Page images

After begging the Divine blessing in prayer, the following gentlemen addressed the Meeting in lively and animated strains of christian eloquence. We are sorry that our limits will not allow us to insert their speeches:

Mr. Mortimer, the Vice-President; Mr. John Orsmond, formerly one of the Orange-street teachers, but now a student at Gosport, preparatory to his voyage as Missionary to Otaheite; Mr. Guger, jun. formerly one of the Orange-street teachers, but now studying for the Ministry under the Rev. D. Bogue; Mr. Haslett, sen.; Mr. John Griffin, jun.; Mr. Render, from the Gosport Şeminary; Mr. Piercy; Mr. Cooper, formerly one of the Orangestreet teachers, now a student at Gosport; Mr. Porter, Mr. Green, and Mr. White.

The Meeting was concluded by singing "Praise God from whom all blessings flow."


The unanimity which prevailed, the fervent zeal displayed, and the sacred flame of piety which glowed in the hearts of those who gave the addresses, proved highly gratifying to the friends of the Institution. It appeared like a new epoch in the history of Orangestreet Sunday School, and we doubt not but its effects will be felt after many days.

J. C.



HAVING seen in one of the public papers an incorrect account of a most pleasing scene which I witnessed on the morning of Whit-monday, May the 15th. I transmit you the following account, which if you think proper to give a place in your valuable publication, I doubt not, will please and gratify your numerous readers engaged in that most benevolent and delightful work-of instructing the Children of the Poor in Sunday Schools.

On entering St. James's Park by the parade, I was agreeably surprised to find it filled, not with men trained to arms, and marching to the sound of fife and drum, the usual occupants of that place, but with a large number of children, "training up in the hurture and admonition of the Lord," and marching, if not in equal order, with more cheerful hearts. These children, in number upwards of Two Thousand, belonging to six Sunday Schools, established and supported by the Wesleyan Methodists, in the western part of the metropolis, according to annual custom had assembled at their respective Schools, and walked in procession to the Park, where the whole of them met on the parade, at nine o'clock, and to the philanthropic mind presented a most gratifying scene, of so many children saved from ignorance and vice, and instructed in the relative duties of religious and civil life. From the Park they proceeded, in an extended line and orderly manner, to China Terrace Chapel, where a very appropriate address was

delivered to them by the Rev. Joseph Entwistle, on the conclusion of which, the lines "On the Origin of Sunday Schools," from the "Sunday School Repository," were repeated, in a very able manner, by one of the monitors; and, the hymn, called "Harvest Home," being sung by the whole of the children, a little boy repeated very correctly, the parable of the "Wheat and the Tares," with the explanation, from the 13th chapter of St. Matthews Gospel, which was the subject of the hymn. Refreshment of buns and water was then distributed to them by their teachers, and singing some verses, they returned to the Park in the order they' went, about 2 o'clock, from whence dividing, they proceeded to their respective schools. The chapel, though large, would scarcely accommodate the number of children; a number of adult persons were in consequence prevented getting in. The appearance in the Park of Two Thousand children, all clean and orderly, was truly pleasing, but when assembled and seated in the Chapel, (the galleries of which are circular) where the eye could command the whole, and the ear was gratified in hearing praises ascribed to the Maker and Redeemer of mankind by so many infant voices, the effect was truly astonishing; it excited the most sublime sensations, and produced feelings which cannot be described-in the inimitable words of Watt's, it may be said, "Twas like a little heaven below."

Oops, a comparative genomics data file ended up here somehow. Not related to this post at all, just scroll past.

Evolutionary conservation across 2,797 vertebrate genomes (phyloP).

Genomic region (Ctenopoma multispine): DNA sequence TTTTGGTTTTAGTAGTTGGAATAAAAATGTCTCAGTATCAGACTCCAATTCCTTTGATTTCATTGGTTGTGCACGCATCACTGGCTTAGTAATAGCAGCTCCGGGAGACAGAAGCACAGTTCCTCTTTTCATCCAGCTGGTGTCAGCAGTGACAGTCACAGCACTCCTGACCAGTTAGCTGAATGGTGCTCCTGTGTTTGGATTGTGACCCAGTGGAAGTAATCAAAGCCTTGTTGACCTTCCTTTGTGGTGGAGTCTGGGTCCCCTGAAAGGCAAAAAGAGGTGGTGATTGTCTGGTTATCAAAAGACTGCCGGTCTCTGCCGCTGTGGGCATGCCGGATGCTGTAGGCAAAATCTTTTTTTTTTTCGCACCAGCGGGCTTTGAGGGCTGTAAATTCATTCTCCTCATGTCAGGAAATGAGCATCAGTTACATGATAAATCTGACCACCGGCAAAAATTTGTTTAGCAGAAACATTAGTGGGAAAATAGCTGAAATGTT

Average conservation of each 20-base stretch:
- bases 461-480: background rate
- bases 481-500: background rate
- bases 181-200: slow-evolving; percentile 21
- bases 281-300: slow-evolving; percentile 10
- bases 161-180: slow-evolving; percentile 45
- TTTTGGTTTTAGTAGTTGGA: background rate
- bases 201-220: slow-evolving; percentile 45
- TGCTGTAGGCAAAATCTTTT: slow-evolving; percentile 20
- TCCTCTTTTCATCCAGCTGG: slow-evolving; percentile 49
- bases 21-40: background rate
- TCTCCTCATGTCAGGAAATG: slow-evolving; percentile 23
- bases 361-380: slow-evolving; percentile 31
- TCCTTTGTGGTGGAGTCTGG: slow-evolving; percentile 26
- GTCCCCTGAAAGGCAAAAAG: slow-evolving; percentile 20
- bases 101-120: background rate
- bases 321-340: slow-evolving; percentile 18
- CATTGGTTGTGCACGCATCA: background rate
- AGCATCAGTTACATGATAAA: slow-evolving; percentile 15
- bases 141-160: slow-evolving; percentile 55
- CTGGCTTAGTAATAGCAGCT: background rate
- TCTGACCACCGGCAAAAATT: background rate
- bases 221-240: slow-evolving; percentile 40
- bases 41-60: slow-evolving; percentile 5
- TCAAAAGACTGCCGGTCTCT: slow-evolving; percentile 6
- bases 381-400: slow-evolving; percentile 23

Several appropriate hymns, to very suitable tunes, were sung by the children in the course of the service, in a most correct and delightful manner. The whole arrangement and execution reflect credit on the conductors, and it is to be hoped the beneficial effects will be seen for years to come.

I am Sir, yours,



Extract of a Letter from Divie Bethune, Esq. New York, to Stephen Prust, Esq. Bristol, dated 10th June, 1815.

"IT will be gratifying to you to learn, that your transmission of the Report of the Adult Schools has been the means of awakening towards this object a great attention, here and in PHILADEL PHIA. I forward you an extract of a Letter I received from a pious Young Lady, in Philadelphia, to whom I mentioned the Adult Schools when there in January, last.

[ocr errors]